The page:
TORONTO, Ontario, April 26, 2005 — Utility costs and air quality concerns are on the rise in Toronto. To help condominium owners combat these challenges, Tridel, Canada's leading developer and builder of condominiums, has teamed up with Canada Mortgage and Housing Corporation (CMHC) to test and monitor innovations designed to improve the energy performance and indoor air quality of condominium communities. This study will help Tridel, and other developers within the industry, build condominium residences that are environmentally responsible, and safe and healthy places to live, leading to lower utility costs for homeowners.
"Joint projects such as these demonstrate the commitment of the Government of Canada to actively aiding and guiding the building industry toward better design and construction practices," said the Honourable Joe Fontana, Minister of Labour and Housing.
"Tridel has always been a leader when it comes to innovation and pushing the market forward," says Leo Del Zotto, President, Tridel. "We're now at the stage where we want to pull the residential construction industry towards more environmentally friendly approaches, and there are a number of new products coming to market that can significantly improve energy performance and indoor air quality. We want to ensure that these products deliver the benefits that we expect, and that we can effectively integrate them into our construction process."
The research is being carried out at Tridel's Grand Triomphe in North York, where a major emphasis of the study is improving ventilation, which affects both energy consumption and air quality.
"The energy that is lost when air is exhausted is one of the biggest costs in a condominium building," says Rambod Nasrin, Research and Development Coordinator for Tridel. "If we could recover a percentage of that energy from outgoing air and transfer it to incoming air, we'd save our residents a lot of money every year."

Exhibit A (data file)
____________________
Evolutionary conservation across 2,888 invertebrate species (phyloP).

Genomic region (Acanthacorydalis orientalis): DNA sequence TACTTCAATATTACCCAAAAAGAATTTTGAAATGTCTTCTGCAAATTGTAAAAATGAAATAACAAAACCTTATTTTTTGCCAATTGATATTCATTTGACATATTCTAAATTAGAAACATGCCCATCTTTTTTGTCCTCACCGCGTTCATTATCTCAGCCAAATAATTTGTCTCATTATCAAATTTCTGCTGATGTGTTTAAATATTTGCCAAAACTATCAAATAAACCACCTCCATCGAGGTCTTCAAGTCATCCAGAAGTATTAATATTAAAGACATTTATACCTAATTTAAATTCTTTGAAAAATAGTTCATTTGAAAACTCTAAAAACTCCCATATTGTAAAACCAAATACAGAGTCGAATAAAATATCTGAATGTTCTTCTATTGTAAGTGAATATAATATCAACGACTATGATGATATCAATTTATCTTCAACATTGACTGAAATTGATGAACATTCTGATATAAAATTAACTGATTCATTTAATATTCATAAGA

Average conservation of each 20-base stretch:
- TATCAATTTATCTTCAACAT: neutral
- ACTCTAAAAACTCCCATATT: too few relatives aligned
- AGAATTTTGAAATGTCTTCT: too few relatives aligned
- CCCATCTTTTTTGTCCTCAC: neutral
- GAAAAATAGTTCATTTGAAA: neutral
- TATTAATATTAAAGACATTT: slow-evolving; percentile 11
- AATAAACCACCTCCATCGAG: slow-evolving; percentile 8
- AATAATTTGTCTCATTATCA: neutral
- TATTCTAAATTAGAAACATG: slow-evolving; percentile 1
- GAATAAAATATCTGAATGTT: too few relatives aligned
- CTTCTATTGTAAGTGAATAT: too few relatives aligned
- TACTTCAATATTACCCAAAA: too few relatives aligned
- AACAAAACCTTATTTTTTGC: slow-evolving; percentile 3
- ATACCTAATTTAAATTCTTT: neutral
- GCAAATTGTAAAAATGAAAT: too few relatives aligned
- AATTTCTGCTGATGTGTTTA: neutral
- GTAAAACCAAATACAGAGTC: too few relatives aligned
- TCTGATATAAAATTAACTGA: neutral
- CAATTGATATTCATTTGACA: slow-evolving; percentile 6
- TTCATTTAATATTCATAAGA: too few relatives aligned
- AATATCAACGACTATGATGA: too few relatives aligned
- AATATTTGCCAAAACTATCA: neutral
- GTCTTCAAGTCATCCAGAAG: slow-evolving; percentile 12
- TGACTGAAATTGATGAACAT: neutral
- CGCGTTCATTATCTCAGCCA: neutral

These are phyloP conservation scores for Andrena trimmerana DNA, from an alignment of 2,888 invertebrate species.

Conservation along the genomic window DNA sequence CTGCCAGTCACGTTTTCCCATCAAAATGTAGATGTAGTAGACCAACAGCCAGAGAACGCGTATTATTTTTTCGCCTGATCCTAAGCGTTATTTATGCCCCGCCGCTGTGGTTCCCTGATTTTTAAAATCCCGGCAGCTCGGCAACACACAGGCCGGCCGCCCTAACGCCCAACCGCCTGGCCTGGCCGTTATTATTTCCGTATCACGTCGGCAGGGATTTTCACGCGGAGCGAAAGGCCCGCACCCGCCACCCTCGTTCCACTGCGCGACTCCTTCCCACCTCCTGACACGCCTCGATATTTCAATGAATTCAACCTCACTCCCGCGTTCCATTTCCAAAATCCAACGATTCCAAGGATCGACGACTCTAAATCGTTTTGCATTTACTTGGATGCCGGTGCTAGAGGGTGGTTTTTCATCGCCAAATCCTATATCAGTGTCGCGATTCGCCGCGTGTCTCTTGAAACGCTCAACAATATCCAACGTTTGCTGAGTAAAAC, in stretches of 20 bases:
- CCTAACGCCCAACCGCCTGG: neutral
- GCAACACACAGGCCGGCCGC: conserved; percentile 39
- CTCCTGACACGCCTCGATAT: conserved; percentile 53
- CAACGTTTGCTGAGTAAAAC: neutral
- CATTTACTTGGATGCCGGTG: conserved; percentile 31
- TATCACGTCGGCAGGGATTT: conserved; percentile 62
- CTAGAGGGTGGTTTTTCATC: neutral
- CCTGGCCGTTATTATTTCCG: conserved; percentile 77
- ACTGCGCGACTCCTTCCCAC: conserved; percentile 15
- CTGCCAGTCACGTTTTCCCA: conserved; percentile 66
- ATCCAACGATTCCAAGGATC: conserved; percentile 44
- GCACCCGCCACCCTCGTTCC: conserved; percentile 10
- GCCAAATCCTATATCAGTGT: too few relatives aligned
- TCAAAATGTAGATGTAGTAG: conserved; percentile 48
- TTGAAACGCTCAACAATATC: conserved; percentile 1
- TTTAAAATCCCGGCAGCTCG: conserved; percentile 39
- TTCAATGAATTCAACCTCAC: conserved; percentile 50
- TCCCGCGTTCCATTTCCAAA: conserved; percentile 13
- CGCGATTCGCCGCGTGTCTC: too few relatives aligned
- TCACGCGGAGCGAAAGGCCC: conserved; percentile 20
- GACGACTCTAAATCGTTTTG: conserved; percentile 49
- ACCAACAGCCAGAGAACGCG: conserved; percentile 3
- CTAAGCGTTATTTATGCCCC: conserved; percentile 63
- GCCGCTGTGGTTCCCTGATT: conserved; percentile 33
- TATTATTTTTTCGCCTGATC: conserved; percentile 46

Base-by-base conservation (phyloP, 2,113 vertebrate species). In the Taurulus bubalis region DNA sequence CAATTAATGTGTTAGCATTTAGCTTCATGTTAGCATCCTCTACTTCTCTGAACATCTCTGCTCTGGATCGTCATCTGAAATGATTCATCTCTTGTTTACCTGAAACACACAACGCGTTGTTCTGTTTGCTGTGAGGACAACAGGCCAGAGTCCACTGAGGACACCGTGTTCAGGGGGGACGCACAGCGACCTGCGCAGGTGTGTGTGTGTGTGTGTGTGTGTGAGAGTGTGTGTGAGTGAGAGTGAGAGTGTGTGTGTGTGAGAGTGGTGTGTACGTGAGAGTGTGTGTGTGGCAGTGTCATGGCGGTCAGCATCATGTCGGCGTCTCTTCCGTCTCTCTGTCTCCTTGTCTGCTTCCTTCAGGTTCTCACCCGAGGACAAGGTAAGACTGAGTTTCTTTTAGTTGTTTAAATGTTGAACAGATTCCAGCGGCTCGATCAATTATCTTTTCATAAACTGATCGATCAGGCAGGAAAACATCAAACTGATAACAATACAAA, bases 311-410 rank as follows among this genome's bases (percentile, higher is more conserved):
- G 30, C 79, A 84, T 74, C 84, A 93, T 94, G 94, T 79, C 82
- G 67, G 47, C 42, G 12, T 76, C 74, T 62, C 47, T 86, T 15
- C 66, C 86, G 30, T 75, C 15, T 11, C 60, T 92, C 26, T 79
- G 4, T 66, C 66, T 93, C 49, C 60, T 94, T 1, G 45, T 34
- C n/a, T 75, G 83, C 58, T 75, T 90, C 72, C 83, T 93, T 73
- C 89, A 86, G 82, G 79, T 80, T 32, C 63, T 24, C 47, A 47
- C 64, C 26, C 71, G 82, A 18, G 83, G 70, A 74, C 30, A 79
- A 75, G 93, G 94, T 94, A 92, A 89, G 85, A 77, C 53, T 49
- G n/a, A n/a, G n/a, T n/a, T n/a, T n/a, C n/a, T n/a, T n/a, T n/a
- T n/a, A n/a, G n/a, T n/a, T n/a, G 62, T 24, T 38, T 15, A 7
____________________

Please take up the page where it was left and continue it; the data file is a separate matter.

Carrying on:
The approach that Tridel is testing at Grand Triomphe involves a new heat recovery ventilator (HRV) donated by Nu-Air and an energy recovery ventilator (ERV) donated by Venmar. Venmar has specially designed a new product, with the help of Tridel, which fits into the bulkhead of a suite's laundry room. This unit draws fresh air directly from outside, and passes it through a core that transfers energy from the outgoing stale air — without contaminating the fresh air.
"This technology has already been widely adopted in the single family home industry, but is a latecomer to high-rise projects," says Gerry Gagnon, Indoor Air Quality Product and Marketing Manager, Venmar. "Single family home owners get the benefit of both saving money on energy costs, and getting fresh air vented directly into their home. With our new ERV, high-rise residents will have the added benefit of moisture management for extra savings on space conditioning during the humid summer months."
Nu-Air's product offers similar benefits, but their heat recovery system is integrated into the condominium's HVAC unit (fan coil).
The study will also monitor how well individual units perform if they are completely airtight, with residents controlling their own ventilation. German manufacturer BASF has contributed here, installing a spray foam insulation, called WallTite, which offers superior insulation and vapor protection. Tridel has also installed awning style windows that offer superior seals, supplied by Fulton Windows. Kitchener-based Spectrum Instruments Ltd. will perform real-time thermal imaging measurements to demonstrate how effective these treatments are in reducing heat loss and heat gain.